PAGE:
Obama administration seeks indefinite detention for terror suspects


WASHINGTON (AFP) – As part of its plans to close Guantanamo Bay, the Obama administration is considering holding some of the detainees indefinitely and without trial on US soil, US media reported Thursday.

President Barack Obama’s “administration is weighing plans to detain some terror suspects on US soil — indefinitely and without trial — as part of a plan to retool military commission trials that were conducted for prisoners held in Guantanamo Bay,” The Wall Street Journal said.

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The proposal, which is part of the administration’s internal deliberations on how to deal with the prisoners ahead of a planned closure of the controversial US military prison next year, is being shared with some lawmakers, it added.

White House officials contacted by AFP had no immediate comment on the detainee deliberations.

Republican Senator Lindsey Graham, who met with White House Counsel Greg Craig this week about the Guantanamo plans, told the Journal that the administration was namely seeking authority for indefinite detentions granted by a national security court.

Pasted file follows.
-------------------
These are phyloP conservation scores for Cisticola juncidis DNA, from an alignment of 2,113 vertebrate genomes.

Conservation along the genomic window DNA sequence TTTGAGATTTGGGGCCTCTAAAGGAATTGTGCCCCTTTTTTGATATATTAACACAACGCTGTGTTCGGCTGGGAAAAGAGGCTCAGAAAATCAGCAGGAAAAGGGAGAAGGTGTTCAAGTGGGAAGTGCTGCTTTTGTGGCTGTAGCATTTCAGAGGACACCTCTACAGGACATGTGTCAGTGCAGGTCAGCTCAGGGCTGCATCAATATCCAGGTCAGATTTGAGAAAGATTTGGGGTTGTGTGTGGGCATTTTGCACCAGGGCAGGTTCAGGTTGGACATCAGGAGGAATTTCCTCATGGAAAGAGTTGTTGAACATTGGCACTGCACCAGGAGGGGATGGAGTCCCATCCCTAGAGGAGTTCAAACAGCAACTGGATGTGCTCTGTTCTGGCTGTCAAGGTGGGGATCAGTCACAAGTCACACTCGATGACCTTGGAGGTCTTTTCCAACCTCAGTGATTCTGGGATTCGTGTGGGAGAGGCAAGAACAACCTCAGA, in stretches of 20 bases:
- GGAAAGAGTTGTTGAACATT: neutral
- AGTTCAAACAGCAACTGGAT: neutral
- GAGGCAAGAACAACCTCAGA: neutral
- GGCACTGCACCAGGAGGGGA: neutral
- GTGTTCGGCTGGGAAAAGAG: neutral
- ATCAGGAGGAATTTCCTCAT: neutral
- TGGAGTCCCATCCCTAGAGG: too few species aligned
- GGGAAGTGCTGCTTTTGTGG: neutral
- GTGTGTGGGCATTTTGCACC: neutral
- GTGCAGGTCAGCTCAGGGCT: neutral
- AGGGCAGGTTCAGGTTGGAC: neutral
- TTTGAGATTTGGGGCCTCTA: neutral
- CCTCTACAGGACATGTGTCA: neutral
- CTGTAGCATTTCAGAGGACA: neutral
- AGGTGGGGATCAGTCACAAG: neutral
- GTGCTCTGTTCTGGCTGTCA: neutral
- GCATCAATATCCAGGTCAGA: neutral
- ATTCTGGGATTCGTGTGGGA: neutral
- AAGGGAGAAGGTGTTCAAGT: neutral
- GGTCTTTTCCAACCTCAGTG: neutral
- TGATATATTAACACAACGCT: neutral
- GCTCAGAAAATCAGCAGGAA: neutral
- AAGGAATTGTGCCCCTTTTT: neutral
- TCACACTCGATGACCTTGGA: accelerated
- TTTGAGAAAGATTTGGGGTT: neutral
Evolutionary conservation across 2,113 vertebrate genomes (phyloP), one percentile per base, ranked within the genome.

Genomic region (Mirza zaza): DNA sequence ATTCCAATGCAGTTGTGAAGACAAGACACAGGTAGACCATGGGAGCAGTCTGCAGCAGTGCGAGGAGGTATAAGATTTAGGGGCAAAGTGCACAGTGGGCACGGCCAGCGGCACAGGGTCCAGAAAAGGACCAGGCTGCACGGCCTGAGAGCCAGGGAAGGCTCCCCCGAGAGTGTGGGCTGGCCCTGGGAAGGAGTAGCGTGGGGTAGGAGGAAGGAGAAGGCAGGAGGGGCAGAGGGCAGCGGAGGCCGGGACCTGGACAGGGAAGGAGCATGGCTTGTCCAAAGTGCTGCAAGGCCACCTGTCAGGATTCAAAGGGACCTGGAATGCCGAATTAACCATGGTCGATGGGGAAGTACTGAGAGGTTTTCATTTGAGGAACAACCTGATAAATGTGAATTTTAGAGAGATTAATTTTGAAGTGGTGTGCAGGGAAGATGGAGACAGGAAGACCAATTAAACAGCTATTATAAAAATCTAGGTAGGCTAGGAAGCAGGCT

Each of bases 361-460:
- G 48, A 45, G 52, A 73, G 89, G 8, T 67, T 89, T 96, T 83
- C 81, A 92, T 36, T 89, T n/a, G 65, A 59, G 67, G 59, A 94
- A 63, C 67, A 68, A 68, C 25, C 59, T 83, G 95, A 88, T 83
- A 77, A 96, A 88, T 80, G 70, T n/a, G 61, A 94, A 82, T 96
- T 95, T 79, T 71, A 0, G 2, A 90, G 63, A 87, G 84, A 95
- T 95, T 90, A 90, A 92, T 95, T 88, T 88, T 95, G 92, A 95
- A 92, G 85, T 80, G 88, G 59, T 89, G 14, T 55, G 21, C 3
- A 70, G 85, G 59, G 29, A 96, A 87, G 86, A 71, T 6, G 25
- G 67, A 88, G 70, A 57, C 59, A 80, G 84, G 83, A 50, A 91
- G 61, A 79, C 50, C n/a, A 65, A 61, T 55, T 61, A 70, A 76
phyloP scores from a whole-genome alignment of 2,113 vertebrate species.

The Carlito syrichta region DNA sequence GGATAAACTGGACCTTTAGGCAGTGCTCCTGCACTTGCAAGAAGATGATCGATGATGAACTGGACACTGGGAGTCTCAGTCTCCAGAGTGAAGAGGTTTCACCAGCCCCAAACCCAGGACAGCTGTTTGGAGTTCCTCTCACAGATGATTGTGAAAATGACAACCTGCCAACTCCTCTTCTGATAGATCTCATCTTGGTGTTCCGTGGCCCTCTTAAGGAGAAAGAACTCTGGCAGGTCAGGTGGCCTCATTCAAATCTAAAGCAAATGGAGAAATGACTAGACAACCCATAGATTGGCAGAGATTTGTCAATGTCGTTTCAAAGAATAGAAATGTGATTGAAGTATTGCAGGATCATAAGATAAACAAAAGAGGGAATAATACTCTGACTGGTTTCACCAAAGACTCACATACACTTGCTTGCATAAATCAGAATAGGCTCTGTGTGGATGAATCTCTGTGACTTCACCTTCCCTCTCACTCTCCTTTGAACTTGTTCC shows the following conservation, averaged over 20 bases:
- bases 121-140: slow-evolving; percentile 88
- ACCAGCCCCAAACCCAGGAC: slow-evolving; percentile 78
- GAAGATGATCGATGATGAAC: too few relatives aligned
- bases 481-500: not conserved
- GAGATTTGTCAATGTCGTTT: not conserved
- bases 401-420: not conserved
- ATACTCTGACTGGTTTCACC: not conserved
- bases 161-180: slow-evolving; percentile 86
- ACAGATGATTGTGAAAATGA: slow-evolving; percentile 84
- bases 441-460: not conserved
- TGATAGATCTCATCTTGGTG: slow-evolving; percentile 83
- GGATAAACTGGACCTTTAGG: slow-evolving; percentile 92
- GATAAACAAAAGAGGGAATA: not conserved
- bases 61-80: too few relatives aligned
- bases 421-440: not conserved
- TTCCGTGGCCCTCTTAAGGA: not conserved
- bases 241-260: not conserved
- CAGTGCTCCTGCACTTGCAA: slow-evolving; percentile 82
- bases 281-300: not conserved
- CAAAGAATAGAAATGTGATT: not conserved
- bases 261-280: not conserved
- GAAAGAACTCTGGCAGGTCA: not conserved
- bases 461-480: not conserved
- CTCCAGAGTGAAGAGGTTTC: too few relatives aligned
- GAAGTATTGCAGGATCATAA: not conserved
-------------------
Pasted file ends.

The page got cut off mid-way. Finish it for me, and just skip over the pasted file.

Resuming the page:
“This is a difficult question. How do you hold someone in prison without a trial indefinitely?” asked Graham, who, along with former Republican presidential nominee Senator John McCain, has pressed for reinstating the military commissions to try Guantanamo detainees.

The Journal noted that “the idea of a new national security court has been discussed widely in legal circles,” including by Michael Mukasey, who served as attorney general under president George W. Bush and Neal Katyal, a Justice Department official serving under the Obama administration.

US officials told AFP that Obama is set to announce this week that he is reviving the military trials for terror suspects held at the US naval base at Guantanamo Bay, in southern Cuba.

But Obama, who sharply criticized the use of military commissions to try extremists under Bush, may ask lawmakers to expand legal protections for detainees, the officials said, requesting anonymity due to the sensitivity of the matter.

The Senate Appropriations Committee is set to take up legislation Thursday granting Obama’s request for 80 million dollars to shutter the facility by January 22, 2010 — but attaching strict conditions, among them forbidding the use of new money to ship any detainees to the United States.

Thu May 14, 6:54 am ET

Source: AFP

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